Mr. Cousins: I thank my right hon. Friend for her answer, but she will, of course, appreciate that British terrestrial television has been financially weakened by recent events, that Rupert Murdoch is now the gatekeeper to the digital age, and that her proposals weaken ownership controls and open up British television to those whose tax is paidif it is paid at alland whose policy is set from outside the United Kingdom. Under those circumstances, will the power to vary licences be robust enough to protect Britain's cultural identity and the cultural identity of its nations and regions, and will that power be used robustly?
Tessa Jowell: I thank my hon. Friend for that question. It does not matter where a company is based: if it buys into British television, it will be subject to UK regulation, both in relation to the terms of licences and the regulation of content. It is important to be clear about the extent to which content regulation will accompany the great liberalisation and deregulation of the proposals that we published last week: the content board of Ofcom; the general public service remit, which will be held by Ofcom; the definition of public service broadcasting; the definition of the regional character of local services; the nominated news provider; the insistence on adequate funding of Channel 3 news; Ofcom's role in relation to overseeing the local content of local radio services; and Ofcom's role in relation to ensuring the accuracy and impartiality of news. The combination of deregulation will bring new inward
Mr. Tim Yeo (South Suffolk): Given the wide range of free-to-air and pay television channels now available on terrestrial television, why do we need a special regime to control ownership? Why cannot we simply leave ownership to existing competition law? Is not the maintenance of a special regime merely both confusing and a device for the Government to extract either political favours or financial donations?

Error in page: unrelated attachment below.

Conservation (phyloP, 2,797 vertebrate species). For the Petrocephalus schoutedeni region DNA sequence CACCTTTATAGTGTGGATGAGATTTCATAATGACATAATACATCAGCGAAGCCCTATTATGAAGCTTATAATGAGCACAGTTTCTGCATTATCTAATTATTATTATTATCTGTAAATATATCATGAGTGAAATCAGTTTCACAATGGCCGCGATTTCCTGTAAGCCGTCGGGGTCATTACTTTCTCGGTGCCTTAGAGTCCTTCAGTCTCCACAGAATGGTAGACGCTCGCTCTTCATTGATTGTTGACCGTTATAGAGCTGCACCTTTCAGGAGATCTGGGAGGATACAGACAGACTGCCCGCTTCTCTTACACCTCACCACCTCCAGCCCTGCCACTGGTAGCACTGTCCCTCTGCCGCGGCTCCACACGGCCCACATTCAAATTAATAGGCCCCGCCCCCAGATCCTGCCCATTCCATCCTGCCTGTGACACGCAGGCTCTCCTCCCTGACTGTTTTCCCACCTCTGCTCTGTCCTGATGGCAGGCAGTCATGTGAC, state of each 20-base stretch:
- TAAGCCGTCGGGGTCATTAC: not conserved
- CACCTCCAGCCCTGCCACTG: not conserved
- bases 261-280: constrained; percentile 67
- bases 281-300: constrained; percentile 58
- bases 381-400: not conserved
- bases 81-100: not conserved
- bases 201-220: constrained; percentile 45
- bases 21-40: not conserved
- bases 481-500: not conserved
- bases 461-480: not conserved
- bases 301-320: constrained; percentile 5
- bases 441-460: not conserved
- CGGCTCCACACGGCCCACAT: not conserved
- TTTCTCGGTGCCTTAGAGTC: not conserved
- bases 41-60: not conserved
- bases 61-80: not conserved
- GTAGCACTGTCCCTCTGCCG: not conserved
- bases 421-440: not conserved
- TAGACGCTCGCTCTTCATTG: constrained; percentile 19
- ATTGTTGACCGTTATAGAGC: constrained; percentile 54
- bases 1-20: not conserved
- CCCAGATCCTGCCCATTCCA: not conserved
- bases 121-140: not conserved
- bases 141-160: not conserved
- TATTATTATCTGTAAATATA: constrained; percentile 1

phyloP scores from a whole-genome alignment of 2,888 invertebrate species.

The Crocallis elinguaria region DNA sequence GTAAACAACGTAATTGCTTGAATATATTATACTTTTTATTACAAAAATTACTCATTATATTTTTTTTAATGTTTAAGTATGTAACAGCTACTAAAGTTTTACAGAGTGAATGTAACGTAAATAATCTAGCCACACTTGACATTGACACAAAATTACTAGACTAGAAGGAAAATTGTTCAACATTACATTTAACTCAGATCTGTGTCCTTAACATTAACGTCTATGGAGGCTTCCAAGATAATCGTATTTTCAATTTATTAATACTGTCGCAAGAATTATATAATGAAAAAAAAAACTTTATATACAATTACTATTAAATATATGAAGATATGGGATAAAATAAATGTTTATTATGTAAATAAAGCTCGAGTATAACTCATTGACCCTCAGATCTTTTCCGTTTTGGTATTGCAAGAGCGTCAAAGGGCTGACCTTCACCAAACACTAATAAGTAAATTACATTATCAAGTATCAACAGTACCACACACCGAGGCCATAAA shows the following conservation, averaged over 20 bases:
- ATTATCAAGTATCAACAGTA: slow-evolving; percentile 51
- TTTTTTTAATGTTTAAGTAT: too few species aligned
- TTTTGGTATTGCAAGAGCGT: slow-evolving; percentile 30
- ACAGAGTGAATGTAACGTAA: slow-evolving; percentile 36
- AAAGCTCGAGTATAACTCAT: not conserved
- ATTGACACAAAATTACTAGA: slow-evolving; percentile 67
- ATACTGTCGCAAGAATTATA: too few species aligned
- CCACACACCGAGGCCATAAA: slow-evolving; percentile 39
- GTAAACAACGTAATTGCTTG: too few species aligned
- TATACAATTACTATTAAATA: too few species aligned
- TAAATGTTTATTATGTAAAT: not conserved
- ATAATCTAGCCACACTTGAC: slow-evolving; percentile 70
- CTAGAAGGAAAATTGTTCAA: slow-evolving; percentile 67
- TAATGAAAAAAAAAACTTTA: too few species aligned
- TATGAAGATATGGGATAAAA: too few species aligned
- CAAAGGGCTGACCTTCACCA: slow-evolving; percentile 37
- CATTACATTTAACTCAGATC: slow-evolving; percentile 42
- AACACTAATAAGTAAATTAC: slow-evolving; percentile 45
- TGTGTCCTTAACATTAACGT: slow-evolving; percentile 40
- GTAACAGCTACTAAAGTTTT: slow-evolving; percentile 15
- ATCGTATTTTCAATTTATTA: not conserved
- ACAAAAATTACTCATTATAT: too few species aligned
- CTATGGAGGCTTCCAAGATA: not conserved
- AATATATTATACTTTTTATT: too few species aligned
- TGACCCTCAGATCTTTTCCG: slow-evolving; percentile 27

Tessa Jowell: Frankly, the hon. Gentleman's final remarks demean him. I hope he will think very carefully about withdrawing them. The proposals are, under any scrutiny, proprietor-neutral. They have the single purpose of opening the British media market to much-needed investment from anywhere in the world, subject to the clear regulation that I set out to the House a few moments ago and last week.
The hon. Gentleman asks why we do not deregulate even further. We do not intend to deregulate further becausefor the reasons that I set out a moment agothe media are different from other industries. It is critical that we maintain the robustness of our democratic debate. Although competition law alone can certainly promote dispersed ownership and has lowered barriers to entry, there is no guarantee that competition law alone will deliver the degree of plurality on which our democracy depends.